Goldman Sachs under federal investigation over role in SVB collapse, reports

Investing

The Securities and Exchange Commission and Federal Reserve have launched an investigation into Goldman Sachs’ role in buying securities from Silicon Valley Bank weeks before the California bank’s abrupt collapse in March, the Wall Street Journal reported Thursday–the latest investigation into the biggest bank failure since the Great Recession.
SPAIN – 2022/03/23: In this photo illustration a Goldman Sachs Group logo seen displayed on a smartphone with a Goldman Sachs Group logo in the background. (Photo Illustration by Thiago Prudencio/SOPA Images/LightRocket via Getty Images)
Key Takeaways
  • The SEC and Federal Reserve are reportedly seeking documents into Goldman Sachs’ role in purchasing $21 billion of SVB’s securities portfolio as the hamstrung regional bank was looking to shore up cash and find a potential buyer, as well as Goldman’s role in allegedly advising SVB in raising capital, sources told the Journal.
  • Federal investigators will also probe whether Goldman’s trading and banking divisions were improperly communicating, and whether the banking behemoth advised SVB to sell its portfolio—SVB executives reportedly decided to sell its securities to Goldman without seeking other buyers out of fear of market repercussions.
  • Goldman Sachs did not confirm the investigation, though a spokesperson told Forbes it had informed SVB before the sale of its securities portfolio that it would not act as its advisor in the sale and that SVB should hire a third-party financial advisor.
  • The spokesperson said Goldman Sachs is “cooperating with and providing information to various governmental bodies in connection with their investigations.”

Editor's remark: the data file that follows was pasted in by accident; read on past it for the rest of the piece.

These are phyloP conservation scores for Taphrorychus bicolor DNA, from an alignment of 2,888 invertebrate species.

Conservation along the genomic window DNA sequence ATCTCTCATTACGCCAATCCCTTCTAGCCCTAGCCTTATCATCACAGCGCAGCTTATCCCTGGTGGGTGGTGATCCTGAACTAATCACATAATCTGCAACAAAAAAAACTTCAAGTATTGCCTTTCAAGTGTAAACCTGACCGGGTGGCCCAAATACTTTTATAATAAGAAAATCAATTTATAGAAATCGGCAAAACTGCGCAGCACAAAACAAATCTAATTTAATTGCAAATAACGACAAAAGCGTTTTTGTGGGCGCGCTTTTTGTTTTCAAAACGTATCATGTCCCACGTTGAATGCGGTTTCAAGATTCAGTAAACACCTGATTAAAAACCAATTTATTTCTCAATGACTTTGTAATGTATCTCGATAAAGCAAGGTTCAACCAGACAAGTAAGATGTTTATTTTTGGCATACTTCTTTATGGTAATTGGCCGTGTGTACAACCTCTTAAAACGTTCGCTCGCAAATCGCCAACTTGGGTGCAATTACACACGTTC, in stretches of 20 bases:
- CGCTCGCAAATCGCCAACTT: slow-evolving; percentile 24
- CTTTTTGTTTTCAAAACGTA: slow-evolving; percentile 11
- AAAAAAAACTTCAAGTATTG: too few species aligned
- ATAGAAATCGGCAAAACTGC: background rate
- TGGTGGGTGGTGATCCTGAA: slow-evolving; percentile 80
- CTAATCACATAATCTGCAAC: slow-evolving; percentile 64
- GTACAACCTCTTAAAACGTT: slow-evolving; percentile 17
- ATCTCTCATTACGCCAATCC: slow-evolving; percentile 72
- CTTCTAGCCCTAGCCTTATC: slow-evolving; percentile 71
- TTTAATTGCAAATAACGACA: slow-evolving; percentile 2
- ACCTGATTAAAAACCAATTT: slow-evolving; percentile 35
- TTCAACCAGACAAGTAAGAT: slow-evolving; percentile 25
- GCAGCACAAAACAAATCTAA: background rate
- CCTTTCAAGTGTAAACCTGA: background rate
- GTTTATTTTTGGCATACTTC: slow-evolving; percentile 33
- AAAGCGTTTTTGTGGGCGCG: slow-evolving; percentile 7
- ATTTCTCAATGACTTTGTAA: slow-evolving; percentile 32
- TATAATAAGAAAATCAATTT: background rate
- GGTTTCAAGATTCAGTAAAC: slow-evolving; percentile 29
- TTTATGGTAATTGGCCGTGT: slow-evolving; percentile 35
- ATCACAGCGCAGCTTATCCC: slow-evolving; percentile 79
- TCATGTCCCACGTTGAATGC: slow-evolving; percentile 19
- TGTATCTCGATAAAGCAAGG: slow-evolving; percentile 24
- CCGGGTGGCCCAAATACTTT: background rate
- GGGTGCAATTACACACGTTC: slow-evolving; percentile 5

• The Department of Justice also issued Goldman Sachs a subpoena in its separate investigation into SVB’s collapse, sources told the Journal.
Tangent

The Justice Department and SEC reportedly launched separate investigations into SVB just four days after the bank’s dramatic collapse in March, when California’s financial regulation closed the bank, though sources told multiple outlets the investigations will likely not lead to charges against the failed bank.

Key Background

Silicon Valley Bank’s collapse in March was the biggest bank failure since the start of the Great Recession 15 years earlier. The collapse at the Santa Clara, California-based firm came as its investments in debt, including U.S. Treasuries and securities lost value as the Federal Reserve hiked interest rates to combat rising inflation. Days before its failure, the bank suffered a swift bank run as depositors withdrew their money.

Shares plummeted following the bank’s sale of $21 billion in securities in a quick move to build cash and as it looked for a potential buyer, though it lost $1.8 billion in the process. Its failure—the first of a few over the span of several weeks, including Signature Bank and Silvergate Capital—has been attributed to an array of issues: Democrats blamed it on Congressional Republicans’ loosening of banking regulations in 2018, though major Republicans, including former President Donald Trump, have rebuked that, with Trump’s spokesperson Steven Cheung accusing Democrats of trying to “gaslight the public to evade responsibility.”

This story was first published on forbes.com and all figures are in USD.

More from Forbes Australia